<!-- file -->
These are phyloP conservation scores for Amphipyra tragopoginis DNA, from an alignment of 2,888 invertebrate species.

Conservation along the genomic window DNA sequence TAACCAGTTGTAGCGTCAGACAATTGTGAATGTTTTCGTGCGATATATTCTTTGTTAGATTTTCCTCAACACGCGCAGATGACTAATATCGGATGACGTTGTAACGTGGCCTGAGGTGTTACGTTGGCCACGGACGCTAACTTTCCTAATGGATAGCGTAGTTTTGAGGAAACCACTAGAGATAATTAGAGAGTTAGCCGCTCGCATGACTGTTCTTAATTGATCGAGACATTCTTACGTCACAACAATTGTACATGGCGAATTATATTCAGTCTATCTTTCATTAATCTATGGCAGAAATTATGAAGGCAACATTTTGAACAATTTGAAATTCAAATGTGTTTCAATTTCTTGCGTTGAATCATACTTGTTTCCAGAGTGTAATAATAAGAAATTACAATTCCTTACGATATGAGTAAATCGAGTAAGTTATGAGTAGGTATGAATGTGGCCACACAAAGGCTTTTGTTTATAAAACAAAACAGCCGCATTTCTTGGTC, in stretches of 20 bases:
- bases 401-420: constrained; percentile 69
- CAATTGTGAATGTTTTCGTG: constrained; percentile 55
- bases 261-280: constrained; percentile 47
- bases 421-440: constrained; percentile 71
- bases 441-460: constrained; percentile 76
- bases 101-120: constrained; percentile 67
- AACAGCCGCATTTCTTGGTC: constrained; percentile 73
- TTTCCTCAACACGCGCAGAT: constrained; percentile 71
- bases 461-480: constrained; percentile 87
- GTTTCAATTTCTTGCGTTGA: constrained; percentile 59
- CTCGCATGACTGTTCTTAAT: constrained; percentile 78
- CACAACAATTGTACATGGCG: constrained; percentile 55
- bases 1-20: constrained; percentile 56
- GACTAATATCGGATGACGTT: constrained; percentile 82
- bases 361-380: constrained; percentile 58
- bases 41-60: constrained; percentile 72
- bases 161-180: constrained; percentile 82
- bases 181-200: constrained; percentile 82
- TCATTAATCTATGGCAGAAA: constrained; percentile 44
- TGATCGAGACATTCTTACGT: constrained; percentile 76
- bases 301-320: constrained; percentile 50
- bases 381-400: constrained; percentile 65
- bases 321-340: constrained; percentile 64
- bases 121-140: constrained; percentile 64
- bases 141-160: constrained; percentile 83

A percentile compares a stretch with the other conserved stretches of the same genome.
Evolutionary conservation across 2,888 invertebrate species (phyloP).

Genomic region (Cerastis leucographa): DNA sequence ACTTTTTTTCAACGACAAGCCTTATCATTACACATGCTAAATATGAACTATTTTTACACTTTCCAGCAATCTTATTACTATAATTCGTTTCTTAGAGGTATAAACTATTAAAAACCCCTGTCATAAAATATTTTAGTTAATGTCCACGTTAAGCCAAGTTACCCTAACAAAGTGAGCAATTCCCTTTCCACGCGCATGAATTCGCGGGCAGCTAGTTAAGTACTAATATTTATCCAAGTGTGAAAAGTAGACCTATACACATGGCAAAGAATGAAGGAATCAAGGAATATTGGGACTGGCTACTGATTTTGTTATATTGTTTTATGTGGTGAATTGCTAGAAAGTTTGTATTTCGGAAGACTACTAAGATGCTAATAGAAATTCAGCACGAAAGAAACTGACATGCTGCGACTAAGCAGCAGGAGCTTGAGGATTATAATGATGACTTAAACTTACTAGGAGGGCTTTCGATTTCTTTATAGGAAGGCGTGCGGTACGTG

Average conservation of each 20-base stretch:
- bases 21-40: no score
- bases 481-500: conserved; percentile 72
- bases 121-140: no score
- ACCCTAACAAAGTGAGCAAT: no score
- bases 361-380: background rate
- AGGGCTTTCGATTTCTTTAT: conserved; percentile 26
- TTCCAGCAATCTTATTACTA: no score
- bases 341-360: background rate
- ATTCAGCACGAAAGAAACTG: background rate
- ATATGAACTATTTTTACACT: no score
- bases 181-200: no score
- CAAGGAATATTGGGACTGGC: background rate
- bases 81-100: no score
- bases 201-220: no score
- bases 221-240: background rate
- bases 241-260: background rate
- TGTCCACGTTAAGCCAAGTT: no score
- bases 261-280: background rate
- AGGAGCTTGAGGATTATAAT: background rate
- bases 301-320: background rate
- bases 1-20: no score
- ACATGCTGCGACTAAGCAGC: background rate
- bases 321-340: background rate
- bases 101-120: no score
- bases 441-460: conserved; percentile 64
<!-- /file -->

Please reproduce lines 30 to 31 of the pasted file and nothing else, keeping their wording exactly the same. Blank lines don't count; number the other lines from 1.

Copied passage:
Genomic region (Cerastis leucographa): DNA sequence ACTTTTTTTCAACGACAAGCCTTATCATTACACATGCTAAATATGAACTATTTTTACACTTTCCAGCAATCTTATTACTATAATTCGTTTCTTAGAGGTATAAACTATTAAAAACCCCTGTCATAAAATATTTTAGTTAATGTCCACGTTAAGCCAAGTTACCCTAACAAAGTGAGCAATTCCCTTTCCACGCGCATGAATTCGCGGGCAGCTAGTTAAGTACTAATATTTATCCAAGTGTGAAAAGTAGACCTATACACATGGCAAAGAATGAAGGAATCAAGGAATATTGGGACTGGCTACTGATTTTGTTATATTGTTTTATGTGGTGAATTGCTAGAAAGTTTGTATTTCGGAAGACTACTAAGATGCTAATAGAAATTCAGCACGAAAGAAACTGACATGCTGCGACTAAGCAGCAGGAGCTTGAGGATTATAATGATGACTTAAACTTACTAGGAGGGCTTTCGATTTCTTTATAGGAAGGCGTGCGGTACGTG

Average conservation of each 20-base stretch: